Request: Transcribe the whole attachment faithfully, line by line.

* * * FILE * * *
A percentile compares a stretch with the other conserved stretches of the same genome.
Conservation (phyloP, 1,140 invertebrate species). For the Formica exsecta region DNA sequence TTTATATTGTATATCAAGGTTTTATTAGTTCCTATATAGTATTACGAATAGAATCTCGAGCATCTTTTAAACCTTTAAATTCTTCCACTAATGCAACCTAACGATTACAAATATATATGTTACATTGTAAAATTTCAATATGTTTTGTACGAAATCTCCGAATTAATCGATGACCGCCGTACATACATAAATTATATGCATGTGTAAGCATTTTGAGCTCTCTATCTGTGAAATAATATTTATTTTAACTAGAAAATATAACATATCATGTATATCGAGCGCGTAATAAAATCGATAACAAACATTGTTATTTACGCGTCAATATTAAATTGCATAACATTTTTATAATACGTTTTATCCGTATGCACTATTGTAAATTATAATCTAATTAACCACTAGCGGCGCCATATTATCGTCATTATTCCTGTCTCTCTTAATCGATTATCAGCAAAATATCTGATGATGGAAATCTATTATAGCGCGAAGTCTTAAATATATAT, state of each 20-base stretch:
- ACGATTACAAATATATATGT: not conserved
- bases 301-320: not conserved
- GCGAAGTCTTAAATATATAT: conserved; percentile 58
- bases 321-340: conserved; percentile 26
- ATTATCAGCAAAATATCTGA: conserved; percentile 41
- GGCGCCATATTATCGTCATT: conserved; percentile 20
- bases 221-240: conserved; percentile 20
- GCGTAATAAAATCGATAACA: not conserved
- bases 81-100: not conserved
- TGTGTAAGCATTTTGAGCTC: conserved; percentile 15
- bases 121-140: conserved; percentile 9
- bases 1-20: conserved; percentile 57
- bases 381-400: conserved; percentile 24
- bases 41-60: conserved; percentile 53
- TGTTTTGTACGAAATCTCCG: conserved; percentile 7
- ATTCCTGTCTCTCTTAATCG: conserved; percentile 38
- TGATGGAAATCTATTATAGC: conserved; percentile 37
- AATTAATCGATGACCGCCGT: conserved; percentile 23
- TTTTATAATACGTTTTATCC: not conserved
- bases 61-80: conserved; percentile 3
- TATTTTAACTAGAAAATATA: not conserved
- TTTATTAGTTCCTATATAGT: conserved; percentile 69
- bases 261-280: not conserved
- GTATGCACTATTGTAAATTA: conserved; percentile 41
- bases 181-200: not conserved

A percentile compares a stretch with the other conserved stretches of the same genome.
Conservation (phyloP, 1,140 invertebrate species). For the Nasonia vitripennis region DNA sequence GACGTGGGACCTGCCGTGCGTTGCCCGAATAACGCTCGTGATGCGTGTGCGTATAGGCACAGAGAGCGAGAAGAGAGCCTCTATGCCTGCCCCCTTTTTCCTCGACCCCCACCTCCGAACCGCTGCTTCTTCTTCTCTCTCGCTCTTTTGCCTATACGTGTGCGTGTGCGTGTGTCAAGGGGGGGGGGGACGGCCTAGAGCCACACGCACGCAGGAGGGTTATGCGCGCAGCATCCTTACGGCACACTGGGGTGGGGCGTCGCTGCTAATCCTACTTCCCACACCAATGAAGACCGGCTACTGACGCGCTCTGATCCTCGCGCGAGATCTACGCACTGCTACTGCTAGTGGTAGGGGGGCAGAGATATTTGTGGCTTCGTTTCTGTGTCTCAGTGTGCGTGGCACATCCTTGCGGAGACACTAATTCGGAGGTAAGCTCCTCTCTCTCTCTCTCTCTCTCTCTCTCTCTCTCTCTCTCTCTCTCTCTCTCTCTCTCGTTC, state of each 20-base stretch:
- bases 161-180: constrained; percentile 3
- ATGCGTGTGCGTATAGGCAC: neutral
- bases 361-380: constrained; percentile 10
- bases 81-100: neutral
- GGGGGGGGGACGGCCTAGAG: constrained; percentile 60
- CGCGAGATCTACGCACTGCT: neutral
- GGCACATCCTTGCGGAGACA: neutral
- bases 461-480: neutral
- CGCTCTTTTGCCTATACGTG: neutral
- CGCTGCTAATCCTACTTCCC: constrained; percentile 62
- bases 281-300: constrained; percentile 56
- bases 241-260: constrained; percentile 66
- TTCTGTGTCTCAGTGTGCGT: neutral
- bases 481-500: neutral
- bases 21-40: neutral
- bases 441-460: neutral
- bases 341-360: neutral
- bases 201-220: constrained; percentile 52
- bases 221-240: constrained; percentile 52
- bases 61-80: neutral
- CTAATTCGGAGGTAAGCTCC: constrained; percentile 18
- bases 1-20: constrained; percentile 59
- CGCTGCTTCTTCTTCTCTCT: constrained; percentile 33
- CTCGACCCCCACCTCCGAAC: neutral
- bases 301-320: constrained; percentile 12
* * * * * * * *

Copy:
A percentile compares a stretch with the other conserved stretches of the same genome.
Conservation (phyloP, 1,140 invertebrate species). For the Formica exsecta region DNA sequence TTTATATTGTATATCAAGGTTTTATTAGTTCCTATATAGTATTACGAATAGAATCTCGAGCATCTTTTAAACCTTTAAATTCTTCCACTAATGCAACCTAACGATTACAAATATATATGTTACATTGTAAAATTTCAATATGTTTTGTACGAAATCTCCGAATTAATCGATGACCGCCGTACATACATAAATTATATGCATGTGTAAGCATTTTGAGCTCTCTATCTGTGAAATAATATTTATTTTAACTAGAAAATATAACATATCATGTATATCGAGCGCGTAATAAAATCGATAACAAACATTGTTATTTACGCGTCAATATTAAATTGCATAACATTTTTATAATACGTTTTATCCGTATGCACTATTGTAAATTATAATCTAATTAACCACTAGCGGCGCCATATTATCGTCATTATTCCTGTCTCTCTTAATCGATTATCAGCAAAATATCTGATGATGGAAATCTATTATAGCGCGAAGTCTTAAATATATAT, state of each 20-base stretch:
- ACGATTACAAATATATATGT: not conserved
- bases 301-320: not conserved
- GCGAAGTCTTAAATATATAT: conserved; percentile 58
- bases 321-340: conserved; percentile 26
- ATTATCAGCAAAATATCTGA: conserved; percentile 41
- GGCGCCATATTATCGTCATT: conserved; percentile 20
- bases 221-240: conserved; percentile 20
- GCGTAATAAAATCGATAACA: not conserved
- bases 81-100: not conserved
- TGTGTAAGCATTTTGAGCTC: conserved; percentile 15
- bases 121-140: conserved; percentile 9
- bases 1-20: conserved; percentile 57
- bases 381-400: conserved; percentile 24
- bases 41-60: conserved; percentile 53
- TGTTTTGTACGAAATCTCCG: conserved; percentile 7
- ATTCCTGTCTCTCTTAATCG: conserved; percentile 38
- TGATGGAAATCTATTATAGC: conserved; percentile 37
- AATTAATCGATGACCGCCGT: conserved; percentile 23
- TTTTATAATACGTTTTATCC: not conserved
- bases 61-80: conserved; percentile 3
- TATTTTAACTAGAAAATATA: not conserved
- TTTATTAGTTCCTATATAGT: conserved; percentile 69
- bases 261-280: not conserved
- GTATGCACTATTGTAAATTA: conserved; percentile 41
- bases 181-200: not conserved

A percentile compares a stretch with the other conserved stretches of the same genome.
Conservation (phyloP, 1,140 invertebrate species). For the Nasonia vitripennis region DNA sequence GACGTGGGACCTGCCGTGCGTTGCCCGAATAACGCTCGTGATGCGTGTGCGTATAGGCACAGAGAGCGAGAAGAGAGCCTCTATGCCTGCCCCCTTTTTCCTCGACCCCCACCTCCGAACCGCTGCTTCTTCTTCTCTCTCGCTCTTTTGCCTATACGTGTGCGTGTGCGTGTGTCAAGGGGGGGGGGGACGGCCTAGAGCCACACGCACGCAGGAGGGTTATGCGCGCAGCATCCTTACGGCACACTGGGGTGGGGCGTCGCTGCTAATCCTACTTCCCACACCAATGAAGACCGGCTACTGACGCGCTCTGATCCTCGCGCGAGATCTACGCACTGCTACTGCTAGTGGTAGGGGGGCAGAGATATTTGTGGCTTCGTTTCTGTGTCTCAGTGTGCGTGGCACATCCTTGCGGAGACACTAATTCGGAGGTAAGCTCCTCTCTCTCTCTCTCTCTCTCTCTCTCTCTCTCTCTCTCTCTCTCTCTCTCTCTCTCGTTC, state of each 20-base stretch:
- bases 161-180: constrained; percentile 3
- ATGCGTGTGCGTATAGGCAC: neutral
- bases 361-380: constrained; percentile 10
- bases 81-100: neutral
- GGGGGGGGGACGGCCTAGAG: constrained; percentile 60
- CGCGAGATCTACGCACTGCT: neutral
- GGCACATCCTTGCGGAGACA: neutral
- bases 461-480: neutral
- CGCTCTTTTGCCTATACGTG: neutral
- CGCTGCTAATCCTACTTCCC: constrained; percentile 62
- bases 281-300: constrained; percentile 56
- bases 241-260: constrained; percentile 66
- TTCTGTGTCTCAGTGTGCGT: neutral
- bases 481-500: neutral
- bases 21-40: neutral
- bases 441-460: neutral
- bases 341-360: neutral
- bases 201-220: constrained; percentile 52
- bases 221-240: constrained; percentile 52
- bases 61-80: neutral
- CTAATTCGGAGGTAAGCTCC: constrained; percentile 18
- bases 1-20: constrained; percentile 59
- CGCTGCTTCTTCTTCTCTCT: constrained; percentile 33
- CTCGACCCCCACCTCCGAAC: neutral
- bases 301-320: constrained; percentile 12